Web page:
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Is Italy’s Meloni extreme right? No, she’s just right thinking


GIORGIA Meloni is poised to become Italy’s next prime minister after her Fratelli d’Italia (Brothers of Italy) party came out on top in Sunday’s general election. This was no surprise to most Italians. The result was a ‘foregone conclusion’, my neighbours in central Italy were telling me last week. Having placed their faith in more or less every other politician over the years, voting for Meloni was, for many Italians, a last throw of the dice.  

Her party’s vote of around 26 per cent represents a clear change of mood in Italy since Fratelli d’Italia was founded in 2012. In the 2013 election the party won just 2 per cent of the vote. Although this more than doubled at the 2018 election, it was still no more than 4.4 per cent. In alliance with the parties of Matteo Salvini’s Lega and Silvio Berlusconi’s Forza Italia, Meloni is now heading for the Chigi Palace, Italy’s rather grander version of 10 Downing St.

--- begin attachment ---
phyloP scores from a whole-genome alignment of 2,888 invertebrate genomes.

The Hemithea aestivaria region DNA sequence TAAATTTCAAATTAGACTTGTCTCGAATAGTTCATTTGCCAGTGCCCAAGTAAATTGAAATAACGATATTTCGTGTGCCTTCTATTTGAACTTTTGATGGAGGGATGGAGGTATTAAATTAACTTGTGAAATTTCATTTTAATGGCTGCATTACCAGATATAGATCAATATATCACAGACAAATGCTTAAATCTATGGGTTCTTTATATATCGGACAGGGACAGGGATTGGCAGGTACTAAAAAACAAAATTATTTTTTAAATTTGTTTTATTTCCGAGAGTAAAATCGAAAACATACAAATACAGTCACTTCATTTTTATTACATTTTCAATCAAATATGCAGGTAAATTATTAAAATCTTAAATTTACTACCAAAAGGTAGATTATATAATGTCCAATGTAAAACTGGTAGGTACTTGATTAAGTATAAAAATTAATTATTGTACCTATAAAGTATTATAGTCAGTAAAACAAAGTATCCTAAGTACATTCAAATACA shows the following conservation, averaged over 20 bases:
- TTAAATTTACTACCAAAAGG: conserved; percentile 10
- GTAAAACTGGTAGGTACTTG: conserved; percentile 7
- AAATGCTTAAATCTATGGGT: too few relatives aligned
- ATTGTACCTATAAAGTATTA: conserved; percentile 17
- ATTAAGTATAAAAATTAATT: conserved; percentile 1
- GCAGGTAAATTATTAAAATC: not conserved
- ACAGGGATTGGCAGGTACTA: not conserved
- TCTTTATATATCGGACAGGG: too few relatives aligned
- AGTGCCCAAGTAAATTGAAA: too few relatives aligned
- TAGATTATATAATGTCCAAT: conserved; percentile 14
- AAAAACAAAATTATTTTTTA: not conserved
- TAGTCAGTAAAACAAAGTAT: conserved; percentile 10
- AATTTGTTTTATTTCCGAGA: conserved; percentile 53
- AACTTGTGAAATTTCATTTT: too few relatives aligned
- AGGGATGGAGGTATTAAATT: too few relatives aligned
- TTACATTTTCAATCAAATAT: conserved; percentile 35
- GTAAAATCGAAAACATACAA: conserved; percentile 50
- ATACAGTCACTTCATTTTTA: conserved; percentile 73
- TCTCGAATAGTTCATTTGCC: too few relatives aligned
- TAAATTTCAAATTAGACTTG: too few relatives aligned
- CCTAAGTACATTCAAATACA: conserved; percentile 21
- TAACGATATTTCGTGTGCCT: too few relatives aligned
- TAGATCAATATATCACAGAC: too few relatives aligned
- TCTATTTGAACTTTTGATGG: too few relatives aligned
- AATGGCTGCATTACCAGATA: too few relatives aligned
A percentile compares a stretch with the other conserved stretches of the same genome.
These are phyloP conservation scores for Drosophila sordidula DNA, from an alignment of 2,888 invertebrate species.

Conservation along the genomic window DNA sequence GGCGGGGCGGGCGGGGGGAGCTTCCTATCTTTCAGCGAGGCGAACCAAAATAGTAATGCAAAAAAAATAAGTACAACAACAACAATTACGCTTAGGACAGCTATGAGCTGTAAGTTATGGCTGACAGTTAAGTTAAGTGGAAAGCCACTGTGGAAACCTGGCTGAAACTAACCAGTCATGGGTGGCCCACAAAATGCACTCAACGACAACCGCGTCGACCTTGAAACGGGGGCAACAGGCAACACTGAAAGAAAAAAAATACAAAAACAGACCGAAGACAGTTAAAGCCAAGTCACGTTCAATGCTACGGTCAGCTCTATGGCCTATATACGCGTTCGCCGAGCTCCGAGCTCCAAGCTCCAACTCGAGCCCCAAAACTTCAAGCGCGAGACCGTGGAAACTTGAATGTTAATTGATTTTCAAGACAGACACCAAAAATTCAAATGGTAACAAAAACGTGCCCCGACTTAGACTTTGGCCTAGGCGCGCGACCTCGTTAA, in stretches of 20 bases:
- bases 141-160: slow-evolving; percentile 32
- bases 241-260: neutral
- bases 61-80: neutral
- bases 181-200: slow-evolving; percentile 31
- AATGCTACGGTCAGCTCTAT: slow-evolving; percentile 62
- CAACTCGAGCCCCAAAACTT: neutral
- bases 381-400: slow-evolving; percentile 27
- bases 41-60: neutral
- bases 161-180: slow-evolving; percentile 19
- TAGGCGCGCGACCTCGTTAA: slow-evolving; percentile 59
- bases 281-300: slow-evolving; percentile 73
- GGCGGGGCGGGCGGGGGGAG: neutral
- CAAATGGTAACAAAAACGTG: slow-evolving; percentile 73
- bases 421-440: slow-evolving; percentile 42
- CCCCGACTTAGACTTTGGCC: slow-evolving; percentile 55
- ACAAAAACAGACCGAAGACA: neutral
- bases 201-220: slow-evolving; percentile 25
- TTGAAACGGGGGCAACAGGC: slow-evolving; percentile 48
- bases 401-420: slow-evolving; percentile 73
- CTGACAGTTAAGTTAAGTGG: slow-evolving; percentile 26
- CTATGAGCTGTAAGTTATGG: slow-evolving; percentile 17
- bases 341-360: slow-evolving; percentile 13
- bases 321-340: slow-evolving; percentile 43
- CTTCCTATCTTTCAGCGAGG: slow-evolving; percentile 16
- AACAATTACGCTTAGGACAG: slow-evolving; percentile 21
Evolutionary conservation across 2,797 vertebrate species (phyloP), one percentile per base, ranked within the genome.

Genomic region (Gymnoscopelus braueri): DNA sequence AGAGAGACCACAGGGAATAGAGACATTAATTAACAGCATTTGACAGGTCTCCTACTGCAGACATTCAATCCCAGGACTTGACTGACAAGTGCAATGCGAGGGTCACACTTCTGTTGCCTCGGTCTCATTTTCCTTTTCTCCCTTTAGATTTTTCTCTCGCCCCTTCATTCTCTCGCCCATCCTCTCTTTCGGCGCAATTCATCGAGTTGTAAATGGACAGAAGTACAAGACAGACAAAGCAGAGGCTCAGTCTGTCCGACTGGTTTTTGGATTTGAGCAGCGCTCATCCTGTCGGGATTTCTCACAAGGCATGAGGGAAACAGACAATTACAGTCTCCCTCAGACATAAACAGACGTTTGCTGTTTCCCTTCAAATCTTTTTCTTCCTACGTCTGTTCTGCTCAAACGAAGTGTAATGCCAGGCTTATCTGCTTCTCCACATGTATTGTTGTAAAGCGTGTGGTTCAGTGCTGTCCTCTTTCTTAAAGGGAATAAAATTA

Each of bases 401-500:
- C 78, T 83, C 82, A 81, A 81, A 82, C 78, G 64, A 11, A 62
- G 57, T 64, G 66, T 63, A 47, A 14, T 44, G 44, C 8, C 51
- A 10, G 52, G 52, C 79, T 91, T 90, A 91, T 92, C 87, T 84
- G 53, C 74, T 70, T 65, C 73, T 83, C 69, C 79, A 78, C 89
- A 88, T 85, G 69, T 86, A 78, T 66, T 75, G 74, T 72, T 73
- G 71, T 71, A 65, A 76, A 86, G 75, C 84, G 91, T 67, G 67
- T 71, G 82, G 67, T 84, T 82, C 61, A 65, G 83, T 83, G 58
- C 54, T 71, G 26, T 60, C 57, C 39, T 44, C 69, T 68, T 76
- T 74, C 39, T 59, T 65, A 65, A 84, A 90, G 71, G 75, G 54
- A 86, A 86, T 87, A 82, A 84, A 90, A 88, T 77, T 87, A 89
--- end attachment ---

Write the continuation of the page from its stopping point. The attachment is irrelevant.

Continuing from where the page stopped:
Unlike her three predecessors – Mario Draghi, Giuseppe Conte and Paolo Gentiloni – Giorgia Meloni will be a prime minister who is also an elected politician. This fact alone makes media and political vilification of her across Europe and beyond somewhat surprising. In his excellent piece for this website, republished on Sunday, Dr Campbell Campbell-Jack provides an insightful perspective into Meloni’s traditional conservative values.

Meloni is certainly critical of Woke ideology. Her values relate especially to family life, Christian ethics, and Italy’s national independence. She strongly opposes illegal immigration and has been an outspoken critic of the coercive Covid vaccination programme in Italy.  

As a teenager from a single-parent family, she became something of a Roman ‘street-fighter’, a trait that remains, and not only in her accent. In those rebellious days she flirted with post-fascist elements on the political fringes before joining the National Alliance in 1996. This party, founded the previous year, rejected the fascist roots from which it had grown and so, according to Meloni, did she. By 2008 she was an elected deputy (MP) for the National Alliance and served as Minister of Youth in a coalition led by Berlusconi.